U.S. AGENCIES ADOPT CUTTING-EDGE WEATHER FORECAST MODEL
August 31, 2006 — An advanced weather forecast model that predicts several types of extreme weather with substantially improved accuracy has been adopted for day-to-day operational use by NOAA and U.S. Air Force weather forecasters. (Click NOAA image for larger view of WRF model run as of 2 p.m. EDT on Aug. 30, 2006, which is valid through 2 a.m. EDT on Sept. 1, 2006, showing the projected 36-hour precipitation from Tropical Depression Ernesto. Click here for high resolution version. Please credit “NOAA.”)
The high-resolution weather research and forecasting model, or WRF, is the first model to serve as both the backbone of the nation's public weather forecasts and as a tool for cutting-edge weather research. Because this model fulfills both functions, it is easier for research findings to be translated into improved operational models leading to better forecasts.
The new model was created through a partnership between NOAA, the National Center for Atmospheric Research and more than 150 other organizations and universities in the United States and abroad. The model was adopted for use by the NOAA National Weather Service as the primary model for its one-to-three-day U.S. forecasts and as a key part of its short-range ensemble forecast modeling system. The U.S. Air Force Weather Agency also has used WRF for several areas of operations around the world.
"The weather research and forecasting model development project is the first time researchers and operational scientists have come together to collaborate on a weather modeling project of this magnitude," said Louis Uccellini, director of the NOAA National Centers for Environmental Prediction.
By late 2007, the new model will shape forecasts that serve more than a third of the world's population. It also is being adopted by the national weather agencies of Taiwan, South Korea, China and India.
"This new high resolution model is becoming the world's most popular model for weather prediction because it serves forecasters as well as researchers," said NCAR director Tim Killeen.
Tests over the last year at NOAA and AFWA have shown that the new model offers multiple benefits over its predecessor models. For example:
NCAR has been experimenting with an advanced research version of WRF, with very fine resolution and innovative techniques, to demonstrate where potential may exist for improving the accuracy hurricane track, intensity and rainfall forecasts. A special hurricane-oriented version of the new model, the HWRF, is now being developed by scientists from NOAA, the Naval Research Laboratory, the University of Rhode Island and Florida State University to support NOAA hurricane forecasting. The high-resolution HWRF will track waves and other features of the ocean and atmosphere, including the heat and moisture exchanged between them. Its depiction of hurricane cores and the ocean below them will be enhanced by data from satellites, aircraft and other observing tools.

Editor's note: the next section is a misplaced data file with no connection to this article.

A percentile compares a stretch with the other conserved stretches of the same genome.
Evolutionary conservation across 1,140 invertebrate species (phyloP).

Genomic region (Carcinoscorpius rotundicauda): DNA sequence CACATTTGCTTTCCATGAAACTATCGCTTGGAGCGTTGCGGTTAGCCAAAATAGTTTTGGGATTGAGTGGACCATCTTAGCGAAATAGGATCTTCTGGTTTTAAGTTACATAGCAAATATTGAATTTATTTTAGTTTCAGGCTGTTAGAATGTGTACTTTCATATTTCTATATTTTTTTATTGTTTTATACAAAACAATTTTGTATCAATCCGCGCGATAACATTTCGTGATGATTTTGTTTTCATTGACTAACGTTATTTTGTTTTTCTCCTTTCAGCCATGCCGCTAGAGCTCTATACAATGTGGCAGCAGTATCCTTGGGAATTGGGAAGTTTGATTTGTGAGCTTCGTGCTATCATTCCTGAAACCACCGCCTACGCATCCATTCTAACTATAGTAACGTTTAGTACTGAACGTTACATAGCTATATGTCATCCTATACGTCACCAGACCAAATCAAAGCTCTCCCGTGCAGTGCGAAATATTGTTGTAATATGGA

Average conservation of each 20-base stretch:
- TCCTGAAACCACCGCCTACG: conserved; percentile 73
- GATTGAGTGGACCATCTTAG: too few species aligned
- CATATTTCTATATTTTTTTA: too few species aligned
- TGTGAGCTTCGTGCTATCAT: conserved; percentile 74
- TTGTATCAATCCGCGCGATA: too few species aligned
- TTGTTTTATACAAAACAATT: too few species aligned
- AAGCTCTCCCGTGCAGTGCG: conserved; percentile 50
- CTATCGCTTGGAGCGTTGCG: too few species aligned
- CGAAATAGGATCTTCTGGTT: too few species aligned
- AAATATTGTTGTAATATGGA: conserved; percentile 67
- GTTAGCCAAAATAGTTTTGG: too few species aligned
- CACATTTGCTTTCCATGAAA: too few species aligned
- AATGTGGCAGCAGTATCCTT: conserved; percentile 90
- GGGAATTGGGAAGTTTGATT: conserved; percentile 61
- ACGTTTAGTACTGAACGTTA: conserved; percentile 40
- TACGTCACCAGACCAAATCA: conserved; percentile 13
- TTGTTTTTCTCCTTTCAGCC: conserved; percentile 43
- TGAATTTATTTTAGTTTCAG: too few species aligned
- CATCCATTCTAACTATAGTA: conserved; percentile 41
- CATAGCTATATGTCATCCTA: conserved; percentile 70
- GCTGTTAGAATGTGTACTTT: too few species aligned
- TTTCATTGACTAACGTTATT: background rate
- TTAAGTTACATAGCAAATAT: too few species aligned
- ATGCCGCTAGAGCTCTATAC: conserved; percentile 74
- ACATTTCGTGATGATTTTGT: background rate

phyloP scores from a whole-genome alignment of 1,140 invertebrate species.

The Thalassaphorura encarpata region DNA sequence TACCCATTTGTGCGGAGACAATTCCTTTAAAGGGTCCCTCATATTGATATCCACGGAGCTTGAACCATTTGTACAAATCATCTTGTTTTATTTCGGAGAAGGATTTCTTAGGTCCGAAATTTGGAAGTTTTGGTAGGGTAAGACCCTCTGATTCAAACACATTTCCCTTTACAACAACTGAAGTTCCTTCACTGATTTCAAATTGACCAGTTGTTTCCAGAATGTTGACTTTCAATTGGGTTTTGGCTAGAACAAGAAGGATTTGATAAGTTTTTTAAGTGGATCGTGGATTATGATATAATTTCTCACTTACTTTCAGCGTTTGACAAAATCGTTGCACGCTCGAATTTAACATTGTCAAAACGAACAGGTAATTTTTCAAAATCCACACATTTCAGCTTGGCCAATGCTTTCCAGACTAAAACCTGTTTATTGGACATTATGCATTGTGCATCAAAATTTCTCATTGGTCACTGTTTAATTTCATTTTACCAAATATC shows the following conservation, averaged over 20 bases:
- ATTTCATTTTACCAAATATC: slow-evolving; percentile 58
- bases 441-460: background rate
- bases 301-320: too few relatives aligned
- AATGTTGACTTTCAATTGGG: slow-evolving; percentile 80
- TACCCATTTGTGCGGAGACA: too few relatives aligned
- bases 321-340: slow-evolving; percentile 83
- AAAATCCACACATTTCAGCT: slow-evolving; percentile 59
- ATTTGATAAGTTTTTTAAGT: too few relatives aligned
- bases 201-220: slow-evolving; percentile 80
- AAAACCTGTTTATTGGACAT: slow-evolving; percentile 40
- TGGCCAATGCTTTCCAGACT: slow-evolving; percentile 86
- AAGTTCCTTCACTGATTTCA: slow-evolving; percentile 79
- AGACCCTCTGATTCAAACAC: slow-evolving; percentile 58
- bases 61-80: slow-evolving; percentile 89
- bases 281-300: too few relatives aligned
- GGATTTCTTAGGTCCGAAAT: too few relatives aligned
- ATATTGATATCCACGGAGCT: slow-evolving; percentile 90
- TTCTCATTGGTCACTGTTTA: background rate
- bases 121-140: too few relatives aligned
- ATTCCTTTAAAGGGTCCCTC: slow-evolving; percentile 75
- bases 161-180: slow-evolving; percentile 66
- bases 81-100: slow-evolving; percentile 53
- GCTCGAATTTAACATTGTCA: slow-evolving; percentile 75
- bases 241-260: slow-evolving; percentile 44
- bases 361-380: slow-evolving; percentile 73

The new high resolution forecasting model also is skilled at depicting intense squall lines, supercell thunderstorms and other types of severe weather. Although no model can pinpoint hours ahead of time where a thunderstorm will form, the new model outpaces many models in its ability to predict what type of storms could form and how they might evolve.
Approximately 4,000 people in 77 countries have acquired the model's research-oriented version to study a wide range of weather problems. Many of these users suggest improvements, which are tested for operational usefulness at a testbed facility based at NCAR and supported by NOAA.
"WRF will continue to improve because of all the research and development pouring into it from the world's leading academic and scientific institutions," said AFWA commander Patrick Condray.
In 2007 NOAA, an agency of the U.S. Commerce Department, celebrates 200 years of science and service to the nation. Starting with the establishment of the U.S. Coast and Geodetic Survey in 1807 by Thomas Jefferson much of America's scientific heritage is rooted in NOAA. The agency is dedicated to enhancing economic security and national safety through the prediction and research of weather and climate-related events and information service delivery for transportation, and by providing environmental stewardship of the nation's coastal and marine resources. Through the emerging Global Earth Observation System of Systems (GEOSS), NOAA is working with its federal partners, more than 60 countries and the European Commission to develop a global monitoring network that is as integrated as the planet it observes, predicts and protects.
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